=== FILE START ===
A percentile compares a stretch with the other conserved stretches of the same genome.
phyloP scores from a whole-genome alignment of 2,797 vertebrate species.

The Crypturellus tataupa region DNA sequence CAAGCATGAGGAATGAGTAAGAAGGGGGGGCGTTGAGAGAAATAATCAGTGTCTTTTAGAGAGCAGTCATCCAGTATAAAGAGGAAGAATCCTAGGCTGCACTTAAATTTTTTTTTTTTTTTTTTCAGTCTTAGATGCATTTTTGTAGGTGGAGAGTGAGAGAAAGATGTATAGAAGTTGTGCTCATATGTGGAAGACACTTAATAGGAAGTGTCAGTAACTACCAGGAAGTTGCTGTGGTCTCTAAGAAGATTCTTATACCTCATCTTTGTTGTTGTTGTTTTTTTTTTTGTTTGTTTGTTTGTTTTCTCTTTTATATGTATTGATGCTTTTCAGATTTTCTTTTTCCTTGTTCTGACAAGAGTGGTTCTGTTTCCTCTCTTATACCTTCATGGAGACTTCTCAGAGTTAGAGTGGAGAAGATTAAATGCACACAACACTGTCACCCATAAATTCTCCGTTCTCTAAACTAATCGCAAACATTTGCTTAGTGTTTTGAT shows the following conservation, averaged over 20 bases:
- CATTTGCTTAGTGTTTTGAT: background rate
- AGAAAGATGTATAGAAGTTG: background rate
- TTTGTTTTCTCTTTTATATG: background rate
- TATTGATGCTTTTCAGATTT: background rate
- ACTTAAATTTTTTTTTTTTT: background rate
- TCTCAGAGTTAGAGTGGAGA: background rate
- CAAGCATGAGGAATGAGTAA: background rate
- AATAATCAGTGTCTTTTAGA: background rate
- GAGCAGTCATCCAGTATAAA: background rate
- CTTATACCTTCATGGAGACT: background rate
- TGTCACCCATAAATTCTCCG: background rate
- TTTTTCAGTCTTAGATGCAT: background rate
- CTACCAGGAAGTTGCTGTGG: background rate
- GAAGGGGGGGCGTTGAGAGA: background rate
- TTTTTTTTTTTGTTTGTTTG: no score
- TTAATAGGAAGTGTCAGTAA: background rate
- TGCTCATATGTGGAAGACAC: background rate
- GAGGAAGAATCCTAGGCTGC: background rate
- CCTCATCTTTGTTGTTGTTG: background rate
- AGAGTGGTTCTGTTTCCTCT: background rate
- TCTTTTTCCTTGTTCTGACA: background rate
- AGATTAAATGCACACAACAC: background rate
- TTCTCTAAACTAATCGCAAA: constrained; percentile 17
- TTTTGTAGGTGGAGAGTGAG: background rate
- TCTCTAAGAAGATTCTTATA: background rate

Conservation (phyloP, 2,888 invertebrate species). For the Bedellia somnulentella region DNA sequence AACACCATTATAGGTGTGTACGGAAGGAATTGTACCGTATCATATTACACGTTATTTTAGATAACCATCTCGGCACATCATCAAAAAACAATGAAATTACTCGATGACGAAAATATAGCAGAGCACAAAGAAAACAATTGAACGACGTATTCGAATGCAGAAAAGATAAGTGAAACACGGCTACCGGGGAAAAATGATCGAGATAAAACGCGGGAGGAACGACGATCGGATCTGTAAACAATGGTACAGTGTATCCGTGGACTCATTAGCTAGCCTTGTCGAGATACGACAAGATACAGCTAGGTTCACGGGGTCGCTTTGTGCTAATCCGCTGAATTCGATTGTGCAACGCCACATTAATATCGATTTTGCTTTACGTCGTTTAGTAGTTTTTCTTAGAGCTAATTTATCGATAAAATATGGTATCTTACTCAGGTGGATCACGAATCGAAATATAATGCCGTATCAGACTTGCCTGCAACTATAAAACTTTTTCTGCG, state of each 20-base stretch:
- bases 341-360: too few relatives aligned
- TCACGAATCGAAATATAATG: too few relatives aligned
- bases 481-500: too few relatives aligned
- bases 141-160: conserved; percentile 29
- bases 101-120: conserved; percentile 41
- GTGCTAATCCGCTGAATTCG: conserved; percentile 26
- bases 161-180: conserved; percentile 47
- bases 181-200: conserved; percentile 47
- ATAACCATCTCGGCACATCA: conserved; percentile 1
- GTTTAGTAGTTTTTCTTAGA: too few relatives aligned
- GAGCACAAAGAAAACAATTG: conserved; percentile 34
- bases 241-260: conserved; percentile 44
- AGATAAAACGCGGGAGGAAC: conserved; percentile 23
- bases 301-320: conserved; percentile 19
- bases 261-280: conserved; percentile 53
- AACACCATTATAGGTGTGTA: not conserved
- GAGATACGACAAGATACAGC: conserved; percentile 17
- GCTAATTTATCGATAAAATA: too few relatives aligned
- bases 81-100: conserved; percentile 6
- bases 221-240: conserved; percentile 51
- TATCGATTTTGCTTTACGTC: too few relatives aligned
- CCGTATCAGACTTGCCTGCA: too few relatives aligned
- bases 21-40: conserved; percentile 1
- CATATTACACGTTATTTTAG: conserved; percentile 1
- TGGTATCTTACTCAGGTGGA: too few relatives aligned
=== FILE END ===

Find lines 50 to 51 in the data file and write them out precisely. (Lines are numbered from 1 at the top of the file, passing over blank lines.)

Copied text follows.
- TATCGATTTTGCTTTACGTC: too few relatives aligned
- CCGTATCAGACTTGCCTGCA: too few relatives aligned